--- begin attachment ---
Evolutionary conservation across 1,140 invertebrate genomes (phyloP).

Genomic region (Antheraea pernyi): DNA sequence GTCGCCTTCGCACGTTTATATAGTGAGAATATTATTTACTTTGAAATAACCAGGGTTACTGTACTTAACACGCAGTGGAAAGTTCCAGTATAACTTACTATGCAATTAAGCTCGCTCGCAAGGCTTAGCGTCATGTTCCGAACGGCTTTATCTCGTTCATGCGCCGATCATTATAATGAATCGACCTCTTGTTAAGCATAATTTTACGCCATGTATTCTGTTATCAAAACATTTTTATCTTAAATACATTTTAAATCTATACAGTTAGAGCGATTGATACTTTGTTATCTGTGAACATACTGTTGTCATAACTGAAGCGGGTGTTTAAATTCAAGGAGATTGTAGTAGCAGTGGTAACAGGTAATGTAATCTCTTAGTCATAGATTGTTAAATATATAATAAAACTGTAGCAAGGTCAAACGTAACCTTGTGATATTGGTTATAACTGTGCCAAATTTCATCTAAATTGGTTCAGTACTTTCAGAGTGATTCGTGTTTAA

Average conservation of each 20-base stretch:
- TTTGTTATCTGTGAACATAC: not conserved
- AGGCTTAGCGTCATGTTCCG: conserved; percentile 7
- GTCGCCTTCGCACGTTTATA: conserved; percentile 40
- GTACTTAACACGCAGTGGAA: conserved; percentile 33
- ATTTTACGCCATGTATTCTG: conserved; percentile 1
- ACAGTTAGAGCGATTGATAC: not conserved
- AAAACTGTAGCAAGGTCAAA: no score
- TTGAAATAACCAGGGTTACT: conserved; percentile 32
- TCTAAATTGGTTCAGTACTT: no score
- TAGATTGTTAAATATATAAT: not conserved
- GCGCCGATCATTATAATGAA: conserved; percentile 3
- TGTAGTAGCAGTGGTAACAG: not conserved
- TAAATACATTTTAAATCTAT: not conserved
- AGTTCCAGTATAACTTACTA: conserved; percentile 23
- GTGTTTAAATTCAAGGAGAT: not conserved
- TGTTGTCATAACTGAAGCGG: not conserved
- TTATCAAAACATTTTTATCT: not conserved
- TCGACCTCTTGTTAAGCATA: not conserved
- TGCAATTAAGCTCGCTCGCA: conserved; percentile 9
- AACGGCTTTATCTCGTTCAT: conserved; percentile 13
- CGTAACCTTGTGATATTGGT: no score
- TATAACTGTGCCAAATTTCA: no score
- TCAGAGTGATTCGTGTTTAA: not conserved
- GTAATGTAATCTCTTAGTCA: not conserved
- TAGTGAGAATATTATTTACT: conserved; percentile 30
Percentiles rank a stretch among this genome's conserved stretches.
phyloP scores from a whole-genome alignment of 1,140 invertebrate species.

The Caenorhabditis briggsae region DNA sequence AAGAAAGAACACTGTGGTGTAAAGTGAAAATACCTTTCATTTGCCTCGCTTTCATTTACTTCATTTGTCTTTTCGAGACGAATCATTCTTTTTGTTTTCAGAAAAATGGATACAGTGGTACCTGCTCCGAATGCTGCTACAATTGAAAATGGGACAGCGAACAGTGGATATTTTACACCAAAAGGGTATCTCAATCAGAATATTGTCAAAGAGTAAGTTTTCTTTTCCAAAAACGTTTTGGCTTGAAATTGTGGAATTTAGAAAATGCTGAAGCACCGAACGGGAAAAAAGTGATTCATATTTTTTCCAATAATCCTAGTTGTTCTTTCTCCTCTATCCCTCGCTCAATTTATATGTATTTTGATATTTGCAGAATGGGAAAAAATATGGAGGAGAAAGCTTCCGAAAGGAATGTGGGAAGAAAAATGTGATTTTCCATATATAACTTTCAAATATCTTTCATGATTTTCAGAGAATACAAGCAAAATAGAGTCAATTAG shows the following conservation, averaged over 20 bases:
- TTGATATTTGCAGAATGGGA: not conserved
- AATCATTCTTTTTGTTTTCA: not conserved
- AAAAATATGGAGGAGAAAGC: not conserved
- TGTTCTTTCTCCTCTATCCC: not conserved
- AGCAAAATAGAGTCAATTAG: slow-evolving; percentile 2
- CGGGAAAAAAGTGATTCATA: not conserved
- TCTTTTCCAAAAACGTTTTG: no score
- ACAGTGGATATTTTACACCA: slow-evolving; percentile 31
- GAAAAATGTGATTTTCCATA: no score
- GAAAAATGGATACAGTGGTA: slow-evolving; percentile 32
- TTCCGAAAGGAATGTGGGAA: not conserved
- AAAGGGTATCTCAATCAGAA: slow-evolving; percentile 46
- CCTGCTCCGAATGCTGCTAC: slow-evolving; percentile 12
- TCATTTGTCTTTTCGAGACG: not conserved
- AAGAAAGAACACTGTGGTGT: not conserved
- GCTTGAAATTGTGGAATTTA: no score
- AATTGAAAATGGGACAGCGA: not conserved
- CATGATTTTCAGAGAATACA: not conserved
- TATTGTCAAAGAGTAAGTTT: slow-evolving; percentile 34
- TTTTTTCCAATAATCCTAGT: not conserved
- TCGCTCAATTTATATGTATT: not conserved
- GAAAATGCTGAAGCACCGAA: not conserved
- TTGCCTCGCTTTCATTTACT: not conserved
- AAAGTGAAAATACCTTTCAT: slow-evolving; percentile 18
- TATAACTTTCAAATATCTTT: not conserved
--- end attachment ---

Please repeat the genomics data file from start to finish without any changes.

Evolutionary conservation across 1,140 invertebrate genomes (phyloP).

Genomic region (Antheraea pernyi): DNA sequence GTCGCCTTCGCACGTTTATATAGTGAGAATATTATTTACTTTGAAATAACCAGGGTTACTGTACTTAACACGCAGTGGAAAGTTCCAGTATAACTTACTATGCAATTAAGCTCGCTCGCAAGGCTTAGCGTCATGTTCCGAACGGCTTTATCTCGTTCATGCGCCGATCATTATAATGAATCGACCTCTTGTTAAGCATAATTTTACGCCATGTATTCTGTTATCAAAACATTTTTATCTTAAATACATTTTAAATCTATACAGTTAGAGCGATTGATACTTTGTTATCTGTGAACATACTGTTGTCATAACTGAAGCGGGTGTTTAAATTCAAGGAGATTGTAGTAGCAGTGGTAACAGGTAATGTAATCTCTTAGTCATAGATTGTTAAATATATAATAAAACTGTAGCAAGGTCAAACGTAACCTTGTGATATTGGTTATAACTGTGCCAAATTTCATCTAAATTGGTTCAGTACTTTCAGAGTGATTCGTGTTTAA

Average conservation of each 20-base stretch:
- TTTGTTATCTGTGAACATAC: not conserved
- AGGCTTAGCGTCATGTTCCG: conserved; percentile 7
- GTCGCCTTCGCACGTTTATA: conserved; percentile 40
- GTACTTAACACGCAGTGGAA: conserved; percentile 33
- ATTTTACGCCATGTATTCTG: conserved; percentile 1
- ACAGTTAGAGCGATTGATAC: not conserved
- AAAACTGTAGCAAGGTCAAA: no score
- TTGAAATAACCAGGGTTACT: conserved; percentile 32
- TCTAAATTGGTTCAGTACTT: no score
- TAGATTGTTAAATATATAAT: not conserved
- GCGCCGATCATTATAATGAA: conserved; percentile 3
- TGTAGTAGCAGTGGTAACAG: not conserved
- TAAATACATTTTAAATCTAT: not conserved
- AGTTCCAGTATAACTTACTA: conserved; percentile 23
- GTGTTTAAATTCAAGGAGAT: not conserved
- TGTTGTCATAACTGAAGCGG: not conserved
- TTATCAAAACATTTTTATCT: not conserved
- TCGACCTCTTGTTAAGCATA: not conserved
- TGCAATTAAGCTCGCTCGCA: conserved; percentile 9
- AACGGCTTTATCTCGTTCAT: conserved; percentile 13
- CGTAACCTTGTGATATTGGT: no score
- TATAACTGTGCCAAATTTCA: no score
- TCAGAGTGATTCGTGTTTAA: not conserved
- GTAATGTAATCTCTTAGTCA: not conserved
- TAGTGAGAATATTATTTACT: conserved; percentile 30
Percentiles rank a stretch among this genome's conserved stretches.
phyloP scores from a whole-genome alignment of 1,140 invertebrate species.

The Caenorhabditis briggsae region DNA sequence AAGAAAGAACACTGTGGTGTAAAGTGAAAATACCTTTCATTTGCCTCGCTTTCATTTACTTCATTTGTCTTTTCGAGACGAATCATTCTTTTTGTTTTCAGAAAAATGGATACAGTGGTACCTGCTCCGAATGCTGCTACAATTGAAAATGGGACAGCGAACAGTGGATATTTTACACCAAAAGGGTATCTCAATCAGAATATTGTCAAAGAGTAAGTTTTCTTTTCCAAAAACGTTTTGGCTTGAAATTGTGGAATTTAGAAAATGCTGAAGCACCGAACGGGAAAAAAGTGATTCATATTTTTTCCAATAATCCTAGTTGTTCTTTCTCCTCTATCCCTCGCTCAATTTATATGTATTTTGATATTTGCAGAATGGGAAAAAATATGGAGGAGAAAGCTTCCGAAAGGAATGTGGGAAGAAAAATGTGATTTTCCATATATAACTTTCAAATATCTTTCATGATTTTCAGAGAATACAAGCAAAATAGAGTCAATTAG shows the following conservation, averaged over 20 bases:
- TTGATATTTGCAGAATGGGA: not conserved
- AATCATTCTTTTTGTTTTCA: not conserved
- AAAAATATGGAGGAGAAAGC: not conserved
- TGTTCTTTCTCCTCTATCCC: not conserved
- AGCAAAATAGAGTCAATTAG: slow-evolving; percentile 2
- CGGGAAAAAAGTGATTCATA: not conserved
- TCTTTTCCAAAAACGTTTTG: no score
- ACAGTGGATATTTTACACCA: slow-evolving; percentile 31
- GAAAAATGTGATTTTCCATA: no score
- GAAAAATGGATACAGTGGTA: slow-evolving; percentile 32
- TTCCGAAAGGAATGTGGGAA: not conserved
- AAAGGGTATCTCAATCAGAA: slow-evolving; percentile 46
- CCTGCTCCGAATGCTGCTAC: slow-evolving; percentile 12
- TCATTTGTCTTTTCGAGACG: not conserved
- AAGAAAGAACACTGTGGTGT: not conserved
- GCTTGAAATTGTGGAATTTA: no score
- AATTGAAAATGGGACAGCGA: not conserved
- CATGATTTTCAGAGAATACA: not conserved
- TATTGTCAAAGAGTAAGTTT: slow-evolving; percentile 34
- TTTTTTCCAATAATCCTAGT: not conserved
- TCGCTCAATTTATATGTATT: not conserved
- GAAAATGCTGAAGCACCGAA: not conserved
- TTGCCTCGCTTTCATTTACT: not conserved
- AAAGTGAAAATACCTTTCAT: slow-evolving; percentile 18
- TATAACTTTCAAATATCTTT: not conserved